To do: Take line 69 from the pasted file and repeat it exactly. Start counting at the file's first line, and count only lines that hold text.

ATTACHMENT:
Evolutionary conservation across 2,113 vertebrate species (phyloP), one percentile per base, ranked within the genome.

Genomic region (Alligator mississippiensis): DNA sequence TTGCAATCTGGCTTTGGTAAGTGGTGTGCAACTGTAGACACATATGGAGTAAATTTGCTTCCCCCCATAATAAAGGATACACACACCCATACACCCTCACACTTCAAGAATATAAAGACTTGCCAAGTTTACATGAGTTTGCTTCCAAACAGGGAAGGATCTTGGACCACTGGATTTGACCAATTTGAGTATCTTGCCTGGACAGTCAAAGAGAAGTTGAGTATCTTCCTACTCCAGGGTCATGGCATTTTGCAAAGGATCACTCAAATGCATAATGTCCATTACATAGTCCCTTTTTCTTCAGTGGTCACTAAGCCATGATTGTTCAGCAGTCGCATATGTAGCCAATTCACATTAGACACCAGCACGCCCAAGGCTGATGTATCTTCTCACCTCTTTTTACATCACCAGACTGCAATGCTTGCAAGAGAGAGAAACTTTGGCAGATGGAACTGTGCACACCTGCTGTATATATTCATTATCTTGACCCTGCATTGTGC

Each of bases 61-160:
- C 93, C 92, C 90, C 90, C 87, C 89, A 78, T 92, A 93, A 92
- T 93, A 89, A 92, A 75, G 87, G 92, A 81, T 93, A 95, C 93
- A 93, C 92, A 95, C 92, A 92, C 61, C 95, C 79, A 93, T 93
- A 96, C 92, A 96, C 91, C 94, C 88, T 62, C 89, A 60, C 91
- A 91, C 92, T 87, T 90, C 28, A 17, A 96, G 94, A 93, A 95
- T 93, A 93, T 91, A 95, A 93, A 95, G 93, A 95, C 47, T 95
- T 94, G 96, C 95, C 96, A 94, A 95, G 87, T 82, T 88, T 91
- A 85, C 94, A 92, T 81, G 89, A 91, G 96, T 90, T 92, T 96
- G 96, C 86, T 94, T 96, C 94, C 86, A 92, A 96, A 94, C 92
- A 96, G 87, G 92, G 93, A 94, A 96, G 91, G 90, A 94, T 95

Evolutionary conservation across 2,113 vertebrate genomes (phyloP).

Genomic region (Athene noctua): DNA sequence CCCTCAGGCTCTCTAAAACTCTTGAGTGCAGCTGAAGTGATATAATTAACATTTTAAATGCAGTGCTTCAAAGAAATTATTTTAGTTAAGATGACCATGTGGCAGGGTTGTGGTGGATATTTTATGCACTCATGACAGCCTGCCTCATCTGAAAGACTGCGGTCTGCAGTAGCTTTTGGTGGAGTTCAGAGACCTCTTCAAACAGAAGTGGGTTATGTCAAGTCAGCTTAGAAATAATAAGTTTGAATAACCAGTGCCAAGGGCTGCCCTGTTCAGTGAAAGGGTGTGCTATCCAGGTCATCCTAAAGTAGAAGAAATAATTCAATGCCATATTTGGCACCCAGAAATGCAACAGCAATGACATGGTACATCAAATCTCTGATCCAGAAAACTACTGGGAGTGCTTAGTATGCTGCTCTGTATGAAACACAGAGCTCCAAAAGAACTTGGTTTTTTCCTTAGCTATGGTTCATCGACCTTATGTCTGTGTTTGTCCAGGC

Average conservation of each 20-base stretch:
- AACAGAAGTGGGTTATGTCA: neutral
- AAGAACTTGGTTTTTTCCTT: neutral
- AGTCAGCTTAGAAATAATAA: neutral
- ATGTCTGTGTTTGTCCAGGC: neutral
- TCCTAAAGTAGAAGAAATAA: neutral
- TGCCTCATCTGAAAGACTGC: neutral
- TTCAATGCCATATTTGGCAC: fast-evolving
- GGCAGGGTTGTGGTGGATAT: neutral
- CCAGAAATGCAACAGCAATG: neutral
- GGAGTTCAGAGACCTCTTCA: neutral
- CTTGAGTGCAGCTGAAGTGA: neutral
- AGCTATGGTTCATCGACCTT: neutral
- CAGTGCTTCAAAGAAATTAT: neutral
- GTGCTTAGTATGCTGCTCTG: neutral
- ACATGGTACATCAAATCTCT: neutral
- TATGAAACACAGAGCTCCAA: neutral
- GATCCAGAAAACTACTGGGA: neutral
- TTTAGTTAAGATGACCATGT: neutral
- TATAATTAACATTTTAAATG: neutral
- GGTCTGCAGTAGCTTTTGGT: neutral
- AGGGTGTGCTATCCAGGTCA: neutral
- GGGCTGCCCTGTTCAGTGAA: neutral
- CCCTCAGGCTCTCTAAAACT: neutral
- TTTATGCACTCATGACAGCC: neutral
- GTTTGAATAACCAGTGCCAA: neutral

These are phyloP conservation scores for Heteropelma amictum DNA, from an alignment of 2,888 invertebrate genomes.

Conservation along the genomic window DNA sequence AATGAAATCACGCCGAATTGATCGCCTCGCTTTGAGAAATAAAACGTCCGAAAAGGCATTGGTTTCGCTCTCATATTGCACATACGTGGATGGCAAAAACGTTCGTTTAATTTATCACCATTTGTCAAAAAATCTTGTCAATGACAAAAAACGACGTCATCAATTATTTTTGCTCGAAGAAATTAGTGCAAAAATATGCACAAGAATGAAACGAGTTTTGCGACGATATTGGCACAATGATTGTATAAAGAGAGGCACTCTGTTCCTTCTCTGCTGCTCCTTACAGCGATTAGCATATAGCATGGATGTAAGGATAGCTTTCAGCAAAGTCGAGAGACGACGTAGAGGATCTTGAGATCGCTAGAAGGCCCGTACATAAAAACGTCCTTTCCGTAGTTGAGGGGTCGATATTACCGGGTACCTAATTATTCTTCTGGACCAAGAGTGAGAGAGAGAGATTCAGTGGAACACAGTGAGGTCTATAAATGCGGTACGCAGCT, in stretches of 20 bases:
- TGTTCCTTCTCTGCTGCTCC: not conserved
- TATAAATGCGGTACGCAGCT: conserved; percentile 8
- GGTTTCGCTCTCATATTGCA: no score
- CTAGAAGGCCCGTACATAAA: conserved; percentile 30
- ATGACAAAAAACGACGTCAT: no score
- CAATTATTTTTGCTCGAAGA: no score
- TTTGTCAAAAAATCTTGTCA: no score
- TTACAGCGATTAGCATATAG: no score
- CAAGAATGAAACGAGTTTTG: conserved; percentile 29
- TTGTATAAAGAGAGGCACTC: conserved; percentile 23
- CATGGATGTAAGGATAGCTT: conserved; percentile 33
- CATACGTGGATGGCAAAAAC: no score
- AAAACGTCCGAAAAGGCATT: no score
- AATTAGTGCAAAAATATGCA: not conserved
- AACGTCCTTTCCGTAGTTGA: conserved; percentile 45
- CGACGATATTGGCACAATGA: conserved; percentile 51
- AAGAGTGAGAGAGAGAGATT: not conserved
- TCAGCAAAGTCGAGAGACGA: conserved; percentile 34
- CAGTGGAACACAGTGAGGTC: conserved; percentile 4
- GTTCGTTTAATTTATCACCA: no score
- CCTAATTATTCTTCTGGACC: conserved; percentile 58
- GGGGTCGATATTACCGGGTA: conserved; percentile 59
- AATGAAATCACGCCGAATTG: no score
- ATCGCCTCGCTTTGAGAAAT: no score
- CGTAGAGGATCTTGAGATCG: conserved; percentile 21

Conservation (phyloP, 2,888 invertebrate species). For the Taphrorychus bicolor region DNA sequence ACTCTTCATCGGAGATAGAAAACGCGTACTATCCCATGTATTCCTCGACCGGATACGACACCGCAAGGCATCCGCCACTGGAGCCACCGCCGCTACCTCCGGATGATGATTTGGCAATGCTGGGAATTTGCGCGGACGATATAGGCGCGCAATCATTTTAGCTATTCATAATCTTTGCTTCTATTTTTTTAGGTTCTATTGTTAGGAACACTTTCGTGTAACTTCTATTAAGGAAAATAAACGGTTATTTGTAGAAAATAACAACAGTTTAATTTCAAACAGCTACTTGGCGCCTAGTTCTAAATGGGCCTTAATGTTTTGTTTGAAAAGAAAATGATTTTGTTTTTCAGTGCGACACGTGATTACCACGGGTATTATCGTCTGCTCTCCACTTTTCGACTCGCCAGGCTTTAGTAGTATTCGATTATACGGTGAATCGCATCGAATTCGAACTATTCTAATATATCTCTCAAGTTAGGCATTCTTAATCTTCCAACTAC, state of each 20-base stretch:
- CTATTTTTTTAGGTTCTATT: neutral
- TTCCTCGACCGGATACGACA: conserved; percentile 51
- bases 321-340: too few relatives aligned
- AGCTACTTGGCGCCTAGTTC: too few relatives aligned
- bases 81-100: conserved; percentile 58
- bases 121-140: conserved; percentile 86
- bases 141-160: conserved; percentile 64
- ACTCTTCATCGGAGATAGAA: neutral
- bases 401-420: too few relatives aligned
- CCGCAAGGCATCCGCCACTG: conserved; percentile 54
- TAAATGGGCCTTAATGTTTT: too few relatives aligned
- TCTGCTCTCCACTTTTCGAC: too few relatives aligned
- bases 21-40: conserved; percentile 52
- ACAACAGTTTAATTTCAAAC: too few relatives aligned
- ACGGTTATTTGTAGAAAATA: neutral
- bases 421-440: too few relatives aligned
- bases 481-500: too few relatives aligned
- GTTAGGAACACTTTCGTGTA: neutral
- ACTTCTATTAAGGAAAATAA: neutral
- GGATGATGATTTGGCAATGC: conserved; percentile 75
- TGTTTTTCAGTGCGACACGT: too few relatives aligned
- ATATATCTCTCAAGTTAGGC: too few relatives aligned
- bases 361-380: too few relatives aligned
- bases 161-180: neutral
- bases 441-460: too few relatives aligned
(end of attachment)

Conservation (phyloP, 2,888 invertebrate species). For the Taphrorychus bicolor region DNA sequence ACTCTTCATCGGAGATAGAAAACGCGTACTATCCCATGTATTCCTCGACCGGATACGACACCGCAAGGCATCCGCCACTGGAGCCACCGCCGCTACCTCCGGATGATGATTTGGCAATGCTGGGAATTTGCGCGGACGATATAGGCGCGCAATCATTTTAGCTATTCATAATCTTTGCTTCTATTTTTTTAGGTTCTATTGTTAGGAACACTTTCGTGTAACTTCTATTAAGGAAAATAAACGGTTATTTGTAGAAAATAACAACAGTTTAATTTCAAACAGCTACTTGGCGCCTAGTTCTAAATGGGCCTTAATGTTTTGTTTGAAAAGAAAATGATTTTGTTTTTCAGTGCGACACGTGATTACCACGGGTATTATCGTCTGCTCTCCACTTTTCGACTCGCCAGGCTTTAGTAGTATTCGATTATACGGTGAATCGCATCGAATTCGAACTATTCTAATATATCTCTCAAGTTAGGCATTCTTAATCTTCCAACTAC, state of each 20-base stretch: